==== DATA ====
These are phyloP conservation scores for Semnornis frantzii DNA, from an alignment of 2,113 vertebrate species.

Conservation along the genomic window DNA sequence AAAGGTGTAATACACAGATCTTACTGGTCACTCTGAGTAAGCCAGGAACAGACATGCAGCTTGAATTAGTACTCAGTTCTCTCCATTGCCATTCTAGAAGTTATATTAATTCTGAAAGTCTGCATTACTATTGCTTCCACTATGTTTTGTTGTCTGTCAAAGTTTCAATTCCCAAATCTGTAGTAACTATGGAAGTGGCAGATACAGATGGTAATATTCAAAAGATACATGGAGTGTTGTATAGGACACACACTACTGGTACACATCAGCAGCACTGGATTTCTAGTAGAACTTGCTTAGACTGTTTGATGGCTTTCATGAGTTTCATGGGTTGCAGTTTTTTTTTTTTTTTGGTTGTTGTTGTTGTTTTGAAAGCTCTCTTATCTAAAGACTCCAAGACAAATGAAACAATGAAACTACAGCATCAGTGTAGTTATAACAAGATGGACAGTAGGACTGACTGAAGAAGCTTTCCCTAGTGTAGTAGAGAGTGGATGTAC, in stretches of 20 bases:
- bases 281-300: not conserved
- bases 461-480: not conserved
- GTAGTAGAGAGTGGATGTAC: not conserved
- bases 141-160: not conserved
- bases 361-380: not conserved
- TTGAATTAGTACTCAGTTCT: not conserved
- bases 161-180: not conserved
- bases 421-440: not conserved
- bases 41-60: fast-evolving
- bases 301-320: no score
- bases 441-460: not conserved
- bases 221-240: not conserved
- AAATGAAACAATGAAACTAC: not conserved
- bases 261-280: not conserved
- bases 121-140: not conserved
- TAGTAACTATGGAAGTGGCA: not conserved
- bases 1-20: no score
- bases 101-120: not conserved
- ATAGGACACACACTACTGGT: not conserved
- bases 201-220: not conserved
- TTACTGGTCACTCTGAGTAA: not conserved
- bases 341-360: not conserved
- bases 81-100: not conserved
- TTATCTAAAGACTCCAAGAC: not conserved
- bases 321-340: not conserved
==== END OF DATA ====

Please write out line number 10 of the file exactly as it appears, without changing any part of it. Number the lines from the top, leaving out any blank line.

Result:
- bases 421-440: not conserved